It is a piece of welcoming news that remittance inflow has shown an upward trend. According to a report of yesterday’s Daily Sun, remittance, the second largest contributor to the country’s foreign exchange earnings after the readymade garments, recorded a 21.46 percent growth in April year-on-year.
But, unlike the RMG sector, it has long been suffering from many drawbacks and, as a result, the inflow of remittance is much lower than what should be. In fact, the country has the human resources which can be exploited for increasing remittance earning manifolds.It is encouraging to note that after two years of slowdown, the inflow of remittance is moving upwards. However, analysts have attributed this growth mainly to the recent appreciation of US dollar against taka and the imminence of Ramadan, when remittance inflow usually rises. Whatever are the reasons behind the growth, making it sustainable is very crucial.
It is worthy to mention that the use of illegal and informal channels for transferring money to Bangladesh is one of the major reasons why actual remittance earning is not properly counted. Regulatory action of the government against the illegal channels has resulted in positive outcomes. But, many other crucial initiatives for increasing remittance income still fall short of effective steps for implementation.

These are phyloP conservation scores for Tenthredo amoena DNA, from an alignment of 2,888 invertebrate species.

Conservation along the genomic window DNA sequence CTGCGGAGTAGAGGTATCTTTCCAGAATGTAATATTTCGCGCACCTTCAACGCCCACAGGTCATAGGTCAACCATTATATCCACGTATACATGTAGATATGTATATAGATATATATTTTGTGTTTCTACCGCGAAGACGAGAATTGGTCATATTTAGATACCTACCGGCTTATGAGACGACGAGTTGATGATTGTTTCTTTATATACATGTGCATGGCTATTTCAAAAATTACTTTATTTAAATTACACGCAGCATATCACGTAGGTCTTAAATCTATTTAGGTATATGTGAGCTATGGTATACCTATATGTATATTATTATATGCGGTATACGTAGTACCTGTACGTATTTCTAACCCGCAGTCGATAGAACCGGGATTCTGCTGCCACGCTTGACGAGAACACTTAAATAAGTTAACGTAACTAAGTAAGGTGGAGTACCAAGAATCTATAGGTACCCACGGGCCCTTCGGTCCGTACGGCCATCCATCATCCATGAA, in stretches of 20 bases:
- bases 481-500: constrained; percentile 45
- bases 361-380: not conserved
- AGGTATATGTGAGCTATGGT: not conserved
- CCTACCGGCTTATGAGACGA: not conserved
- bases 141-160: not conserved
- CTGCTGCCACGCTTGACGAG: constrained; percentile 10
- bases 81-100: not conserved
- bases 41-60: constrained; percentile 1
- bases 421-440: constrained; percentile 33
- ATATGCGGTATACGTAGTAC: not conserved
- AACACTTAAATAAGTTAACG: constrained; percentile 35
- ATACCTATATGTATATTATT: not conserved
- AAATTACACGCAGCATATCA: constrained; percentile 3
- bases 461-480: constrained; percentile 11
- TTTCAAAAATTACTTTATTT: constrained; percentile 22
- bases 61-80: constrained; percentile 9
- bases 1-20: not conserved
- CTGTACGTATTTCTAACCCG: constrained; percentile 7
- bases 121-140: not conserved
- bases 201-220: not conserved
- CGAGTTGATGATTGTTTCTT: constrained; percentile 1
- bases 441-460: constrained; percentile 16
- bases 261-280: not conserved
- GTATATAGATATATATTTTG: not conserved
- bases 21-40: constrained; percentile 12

Notably, Bangladesh has huge exportable manpower, but the high cost of migration due to the widespread intervention of middlemen and brokers engaged in manpower export, the country cannot tap the full potential of manpower export. In many cases, brokers lure job seekers with the offer of good jobs and low-cost migration but finally hand over many of them to international human traffickers. Even a section of the manpower exporters is involved in forging travel documents and sending people abroad with fake papers.
Though many other countries in this region are earning a lot of foreign exchange through exporting technically sound manpower, Bangladesh is lagging behind them in this regard. Facilities for training in technical education and soft skills are very inadequate in comparison with the high number job seekers.
Effective steps are urgent for making the process of manpower export foolproof and affordable and ensuring easy access of job seekers to technical education. Also, stern action against foul-players in manpower business is the demand of the hour for making the upward trend in remittance earning sustainable.